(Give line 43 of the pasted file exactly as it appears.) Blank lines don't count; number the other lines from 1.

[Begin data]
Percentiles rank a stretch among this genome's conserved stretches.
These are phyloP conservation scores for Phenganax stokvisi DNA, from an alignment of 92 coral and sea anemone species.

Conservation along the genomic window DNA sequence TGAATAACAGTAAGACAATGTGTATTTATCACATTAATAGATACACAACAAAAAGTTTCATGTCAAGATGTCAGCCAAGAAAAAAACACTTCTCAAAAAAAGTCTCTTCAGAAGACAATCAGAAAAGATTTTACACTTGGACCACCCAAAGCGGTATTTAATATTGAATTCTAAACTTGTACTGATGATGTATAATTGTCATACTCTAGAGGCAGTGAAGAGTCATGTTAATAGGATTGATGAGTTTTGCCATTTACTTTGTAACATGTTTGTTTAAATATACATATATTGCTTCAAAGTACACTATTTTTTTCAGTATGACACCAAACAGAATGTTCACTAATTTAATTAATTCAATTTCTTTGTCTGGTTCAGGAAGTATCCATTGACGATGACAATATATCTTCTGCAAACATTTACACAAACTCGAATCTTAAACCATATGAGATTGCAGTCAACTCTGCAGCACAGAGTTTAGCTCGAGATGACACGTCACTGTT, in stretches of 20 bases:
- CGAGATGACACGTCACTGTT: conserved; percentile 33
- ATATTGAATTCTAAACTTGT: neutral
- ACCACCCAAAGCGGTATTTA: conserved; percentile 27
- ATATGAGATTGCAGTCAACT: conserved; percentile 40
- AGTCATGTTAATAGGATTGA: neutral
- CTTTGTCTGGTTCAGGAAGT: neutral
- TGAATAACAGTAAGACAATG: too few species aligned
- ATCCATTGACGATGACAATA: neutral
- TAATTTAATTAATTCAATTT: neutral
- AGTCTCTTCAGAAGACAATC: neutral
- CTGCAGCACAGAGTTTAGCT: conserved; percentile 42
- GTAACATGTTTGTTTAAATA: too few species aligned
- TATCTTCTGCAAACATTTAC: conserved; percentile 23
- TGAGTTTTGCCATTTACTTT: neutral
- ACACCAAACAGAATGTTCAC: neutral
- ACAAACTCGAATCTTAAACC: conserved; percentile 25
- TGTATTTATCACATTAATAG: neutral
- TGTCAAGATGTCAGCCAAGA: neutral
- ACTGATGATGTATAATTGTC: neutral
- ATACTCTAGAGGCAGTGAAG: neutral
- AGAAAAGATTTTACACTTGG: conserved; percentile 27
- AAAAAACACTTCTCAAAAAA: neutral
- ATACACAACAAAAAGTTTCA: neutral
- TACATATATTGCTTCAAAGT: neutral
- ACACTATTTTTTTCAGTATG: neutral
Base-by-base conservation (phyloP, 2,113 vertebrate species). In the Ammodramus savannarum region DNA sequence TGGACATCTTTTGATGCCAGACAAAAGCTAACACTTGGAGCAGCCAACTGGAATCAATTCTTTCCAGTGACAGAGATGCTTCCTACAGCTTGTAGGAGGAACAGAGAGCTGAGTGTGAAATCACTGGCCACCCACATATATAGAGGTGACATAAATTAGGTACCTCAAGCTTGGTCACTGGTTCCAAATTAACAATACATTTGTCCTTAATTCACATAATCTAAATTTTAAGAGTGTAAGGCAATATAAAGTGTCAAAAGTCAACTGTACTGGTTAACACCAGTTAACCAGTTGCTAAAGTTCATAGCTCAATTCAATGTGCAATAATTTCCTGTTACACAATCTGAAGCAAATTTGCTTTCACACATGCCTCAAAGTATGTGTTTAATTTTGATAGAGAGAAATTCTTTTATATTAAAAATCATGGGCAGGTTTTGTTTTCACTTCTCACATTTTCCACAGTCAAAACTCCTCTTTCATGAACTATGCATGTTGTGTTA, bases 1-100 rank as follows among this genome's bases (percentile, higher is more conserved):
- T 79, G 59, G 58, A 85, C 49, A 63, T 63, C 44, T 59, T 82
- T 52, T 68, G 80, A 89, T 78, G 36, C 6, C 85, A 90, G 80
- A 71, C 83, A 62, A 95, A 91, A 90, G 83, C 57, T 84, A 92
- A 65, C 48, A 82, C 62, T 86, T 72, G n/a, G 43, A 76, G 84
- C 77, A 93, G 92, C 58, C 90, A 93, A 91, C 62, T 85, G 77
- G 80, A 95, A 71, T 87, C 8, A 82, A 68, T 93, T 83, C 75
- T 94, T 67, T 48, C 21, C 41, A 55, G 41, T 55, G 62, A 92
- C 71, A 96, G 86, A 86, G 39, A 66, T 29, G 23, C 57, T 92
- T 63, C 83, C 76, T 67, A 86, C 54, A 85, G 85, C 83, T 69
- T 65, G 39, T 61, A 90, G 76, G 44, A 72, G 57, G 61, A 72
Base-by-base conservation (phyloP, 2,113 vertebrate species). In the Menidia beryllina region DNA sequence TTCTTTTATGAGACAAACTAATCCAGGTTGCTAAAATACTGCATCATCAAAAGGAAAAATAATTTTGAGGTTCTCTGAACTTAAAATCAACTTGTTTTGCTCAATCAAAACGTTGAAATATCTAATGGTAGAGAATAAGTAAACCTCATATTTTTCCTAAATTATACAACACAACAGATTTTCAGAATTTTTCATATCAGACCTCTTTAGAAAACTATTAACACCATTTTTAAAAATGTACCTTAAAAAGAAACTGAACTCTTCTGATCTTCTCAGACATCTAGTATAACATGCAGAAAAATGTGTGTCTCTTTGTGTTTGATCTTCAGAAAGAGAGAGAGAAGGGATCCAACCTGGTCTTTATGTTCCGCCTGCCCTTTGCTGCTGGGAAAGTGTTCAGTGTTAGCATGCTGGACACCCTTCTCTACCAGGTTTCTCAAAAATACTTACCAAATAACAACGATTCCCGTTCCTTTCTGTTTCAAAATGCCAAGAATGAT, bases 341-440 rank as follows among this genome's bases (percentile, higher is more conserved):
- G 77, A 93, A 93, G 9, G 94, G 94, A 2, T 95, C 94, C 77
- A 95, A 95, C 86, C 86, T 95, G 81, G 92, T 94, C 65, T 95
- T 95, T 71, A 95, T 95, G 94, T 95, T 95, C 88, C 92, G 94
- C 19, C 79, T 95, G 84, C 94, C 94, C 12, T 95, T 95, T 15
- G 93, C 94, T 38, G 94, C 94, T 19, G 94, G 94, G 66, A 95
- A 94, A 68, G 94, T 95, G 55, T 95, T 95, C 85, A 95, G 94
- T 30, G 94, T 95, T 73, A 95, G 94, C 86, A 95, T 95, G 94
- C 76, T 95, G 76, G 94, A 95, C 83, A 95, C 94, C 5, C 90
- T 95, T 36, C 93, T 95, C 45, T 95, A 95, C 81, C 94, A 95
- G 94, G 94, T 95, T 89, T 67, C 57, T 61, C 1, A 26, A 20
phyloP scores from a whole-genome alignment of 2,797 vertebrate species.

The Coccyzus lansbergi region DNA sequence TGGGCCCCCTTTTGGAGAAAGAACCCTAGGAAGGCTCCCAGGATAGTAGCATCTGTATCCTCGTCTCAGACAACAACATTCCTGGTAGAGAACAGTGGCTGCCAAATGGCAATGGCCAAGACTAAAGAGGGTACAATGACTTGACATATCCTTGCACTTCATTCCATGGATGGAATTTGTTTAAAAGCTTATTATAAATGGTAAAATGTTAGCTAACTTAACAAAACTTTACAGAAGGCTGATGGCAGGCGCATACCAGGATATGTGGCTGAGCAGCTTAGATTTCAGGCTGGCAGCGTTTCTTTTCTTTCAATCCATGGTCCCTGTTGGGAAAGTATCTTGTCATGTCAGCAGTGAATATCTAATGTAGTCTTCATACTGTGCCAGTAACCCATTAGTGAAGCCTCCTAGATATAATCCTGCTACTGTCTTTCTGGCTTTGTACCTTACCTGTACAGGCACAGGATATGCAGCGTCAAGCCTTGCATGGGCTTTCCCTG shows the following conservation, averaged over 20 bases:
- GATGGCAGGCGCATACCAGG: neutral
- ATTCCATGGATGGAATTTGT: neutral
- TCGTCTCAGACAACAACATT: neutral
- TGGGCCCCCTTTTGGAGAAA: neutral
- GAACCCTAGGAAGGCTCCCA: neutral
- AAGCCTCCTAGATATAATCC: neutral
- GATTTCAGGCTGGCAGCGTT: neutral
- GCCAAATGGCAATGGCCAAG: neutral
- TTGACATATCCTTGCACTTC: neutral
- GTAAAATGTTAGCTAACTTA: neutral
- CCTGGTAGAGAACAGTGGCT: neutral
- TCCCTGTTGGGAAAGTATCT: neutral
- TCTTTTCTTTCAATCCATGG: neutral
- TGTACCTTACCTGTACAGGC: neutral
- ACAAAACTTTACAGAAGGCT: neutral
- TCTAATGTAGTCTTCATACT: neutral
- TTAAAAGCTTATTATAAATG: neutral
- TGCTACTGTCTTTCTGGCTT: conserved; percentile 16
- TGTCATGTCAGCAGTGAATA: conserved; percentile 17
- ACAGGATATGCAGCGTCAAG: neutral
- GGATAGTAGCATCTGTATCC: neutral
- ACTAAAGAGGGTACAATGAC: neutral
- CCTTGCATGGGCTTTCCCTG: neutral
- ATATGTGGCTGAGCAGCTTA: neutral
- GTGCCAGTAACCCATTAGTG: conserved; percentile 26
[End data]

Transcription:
- T 95, T 71, A 95, T 95, G 94, T 95, T 95, C 88, C 92, G 94